On Aug. 28, 1963, from the Lincoln Memorial in Washington, Martin Luther King Jr. began by speaking of poverty, segregation and discrimination and how the United States had reneged on its promise of equality for Black Americans. If anyone remembers that dystopian beginning, they don’t talk about it.
What is etched into people’s memory is the pastoral flourish that marked the last five minutes and presented a soaring vision of what the nation might be and the freedom that equality for all could bring.
As participants prepare to celebrate the 60th anniversary of the March on Washington for Jobs and Freedom, that five-minute piece of King’s 16-minute address is the star of that day and today it is the measuring stick of the country’s progress.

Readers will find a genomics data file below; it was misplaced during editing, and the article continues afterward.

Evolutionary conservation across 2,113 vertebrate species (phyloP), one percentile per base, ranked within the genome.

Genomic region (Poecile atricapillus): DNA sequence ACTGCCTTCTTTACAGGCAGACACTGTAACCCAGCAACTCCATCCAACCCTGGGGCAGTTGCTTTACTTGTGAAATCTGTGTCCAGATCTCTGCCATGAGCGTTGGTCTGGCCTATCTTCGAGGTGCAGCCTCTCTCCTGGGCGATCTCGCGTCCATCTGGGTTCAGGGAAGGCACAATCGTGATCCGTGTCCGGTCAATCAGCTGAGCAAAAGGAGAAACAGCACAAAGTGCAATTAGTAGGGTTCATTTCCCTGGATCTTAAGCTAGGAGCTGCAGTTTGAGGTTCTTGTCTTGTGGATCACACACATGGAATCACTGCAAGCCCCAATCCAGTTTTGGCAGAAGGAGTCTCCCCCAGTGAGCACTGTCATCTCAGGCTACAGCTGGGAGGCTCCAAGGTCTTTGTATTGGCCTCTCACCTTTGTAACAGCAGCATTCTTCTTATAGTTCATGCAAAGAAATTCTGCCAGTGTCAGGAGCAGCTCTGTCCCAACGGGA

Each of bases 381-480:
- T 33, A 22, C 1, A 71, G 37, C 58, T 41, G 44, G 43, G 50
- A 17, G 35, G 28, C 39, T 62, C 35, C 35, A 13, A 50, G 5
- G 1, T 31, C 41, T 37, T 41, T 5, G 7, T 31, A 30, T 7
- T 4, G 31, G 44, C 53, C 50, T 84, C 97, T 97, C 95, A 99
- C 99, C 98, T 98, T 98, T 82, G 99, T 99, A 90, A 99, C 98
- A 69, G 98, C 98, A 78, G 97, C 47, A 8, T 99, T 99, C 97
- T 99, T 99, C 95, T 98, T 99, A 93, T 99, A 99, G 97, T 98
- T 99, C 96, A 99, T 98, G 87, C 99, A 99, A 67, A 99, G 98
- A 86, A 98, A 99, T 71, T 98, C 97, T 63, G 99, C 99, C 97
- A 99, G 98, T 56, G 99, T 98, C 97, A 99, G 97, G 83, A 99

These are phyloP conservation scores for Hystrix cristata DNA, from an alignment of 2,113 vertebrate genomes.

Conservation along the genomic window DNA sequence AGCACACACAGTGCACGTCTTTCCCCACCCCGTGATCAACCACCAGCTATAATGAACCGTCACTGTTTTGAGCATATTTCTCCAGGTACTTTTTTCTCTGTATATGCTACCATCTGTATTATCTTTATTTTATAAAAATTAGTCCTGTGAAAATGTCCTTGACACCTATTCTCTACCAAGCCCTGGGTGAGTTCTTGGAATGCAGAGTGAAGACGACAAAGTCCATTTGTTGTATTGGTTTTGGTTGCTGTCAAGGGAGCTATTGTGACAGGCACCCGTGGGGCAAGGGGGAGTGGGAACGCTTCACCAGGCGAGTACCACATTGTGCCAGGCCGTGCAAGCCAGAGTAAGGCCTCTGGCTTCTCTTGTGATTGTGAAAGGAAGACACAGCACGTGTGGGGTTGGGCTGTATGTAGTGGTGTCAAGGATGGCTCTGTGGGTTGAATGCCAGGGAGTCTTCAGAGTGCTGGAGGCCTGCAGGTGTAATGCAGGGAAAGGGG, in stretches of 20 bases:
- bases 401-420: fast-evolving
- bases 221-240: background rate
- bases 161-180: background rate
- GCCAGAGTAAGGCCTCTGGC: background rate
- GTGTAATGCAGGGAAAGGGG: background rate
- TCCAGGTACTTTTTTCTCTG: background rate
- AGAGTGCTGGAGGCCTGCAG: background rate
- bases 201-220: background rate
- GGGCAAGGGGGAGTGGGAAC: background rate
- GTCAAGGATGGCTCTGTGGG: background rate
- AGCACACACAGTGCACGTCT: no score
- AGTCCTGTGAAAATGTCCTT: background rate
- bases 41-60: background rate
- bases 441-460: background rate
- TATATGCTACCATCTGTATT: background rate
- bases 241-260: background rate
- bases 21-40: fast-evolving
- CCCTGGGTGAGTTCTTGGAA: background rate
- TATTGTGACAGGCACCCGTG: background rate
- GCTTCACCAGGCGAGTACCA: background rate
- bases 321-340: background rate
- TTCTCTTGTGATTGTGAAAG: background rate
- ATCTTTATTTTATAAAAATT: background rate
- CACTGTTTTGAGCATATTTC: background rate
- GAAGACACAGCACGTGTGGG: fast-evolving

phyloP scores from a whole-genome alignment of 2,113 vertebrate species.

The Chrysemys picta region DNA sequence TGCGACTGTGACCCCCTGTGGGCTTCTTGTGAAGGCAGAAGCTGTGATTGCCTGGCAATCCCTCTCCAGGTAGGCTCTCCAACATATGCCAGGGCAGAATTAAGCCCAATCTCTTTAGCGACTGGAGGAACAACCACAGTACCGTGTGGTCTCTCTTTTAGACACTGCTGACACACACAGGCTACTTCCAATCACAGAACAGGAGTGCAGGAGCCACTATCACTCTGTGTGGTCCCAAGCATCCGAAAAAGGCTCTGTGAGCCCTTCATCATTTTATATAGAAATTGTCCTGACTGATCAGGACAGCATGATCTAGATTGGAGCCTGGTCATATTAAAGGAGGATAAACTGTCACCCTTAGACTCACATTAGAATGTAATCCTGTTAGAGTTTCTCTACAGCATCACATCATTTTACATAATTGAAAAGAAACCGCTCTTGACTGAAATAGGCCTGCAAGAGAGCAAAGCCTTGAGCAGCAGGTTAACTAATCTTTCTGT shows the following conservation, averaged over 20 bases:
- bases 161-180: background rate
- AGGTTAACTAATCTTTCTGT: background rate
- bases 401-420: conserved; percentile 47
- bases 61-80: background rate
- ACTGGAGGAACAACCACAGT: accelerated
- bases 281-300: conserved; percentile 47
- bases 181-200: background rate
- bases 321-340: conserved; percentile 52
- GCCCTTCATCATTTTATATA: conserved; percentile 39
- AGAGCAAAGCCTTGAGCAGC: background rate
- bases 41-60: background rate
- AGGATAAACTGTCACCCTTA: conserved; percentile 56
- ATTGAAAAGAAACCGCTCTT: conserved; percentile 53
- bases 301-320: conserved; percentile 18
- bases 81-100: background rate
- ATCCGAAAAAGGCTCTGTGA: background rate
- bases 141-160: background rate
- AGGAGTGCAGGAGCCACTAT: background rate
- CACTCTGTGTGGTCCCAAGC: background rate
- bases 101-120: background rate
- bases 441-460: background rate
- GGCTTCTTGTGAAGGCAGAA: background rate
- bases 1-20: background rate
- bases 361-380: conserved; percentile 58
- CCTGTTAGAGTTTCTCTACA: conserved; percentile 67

How did that memorable moment come to be? Were there other speakers?
King was one of several prominent figures speaking to the many tens of thousands gathered on the National Mall that summer day. Others included A. Phillip Randolph, the march director and founder of the Brotherhood of Sleeping Car Porters; Roy Wilkins, the NAACP’s executive secretary; Walter Reuther, president of the United Auto Workers; and John Lewis, a 23-year-old who led the Student Nonviolent Coordinating Committee and later was a longtime congressman.
There were memorable moments before King spoke.
Eleanor Holmes Norton, who today is the District of Columbia’s veteran nonvoting delegate to Congress, was a SNCC member who helped organize the march. She remembers that march leaders got Lewis to tone down his planned speech because of concern it was too inflammatory. “He had phrases in there about, for example, Sherman marching through Georgia,” Norton said, a reference to Union Gen. William Tecumseh Sherman burning most of Atlanta during the Civil War. “So we had to work with the leaders of the march to change a little bit of that rhetoric.”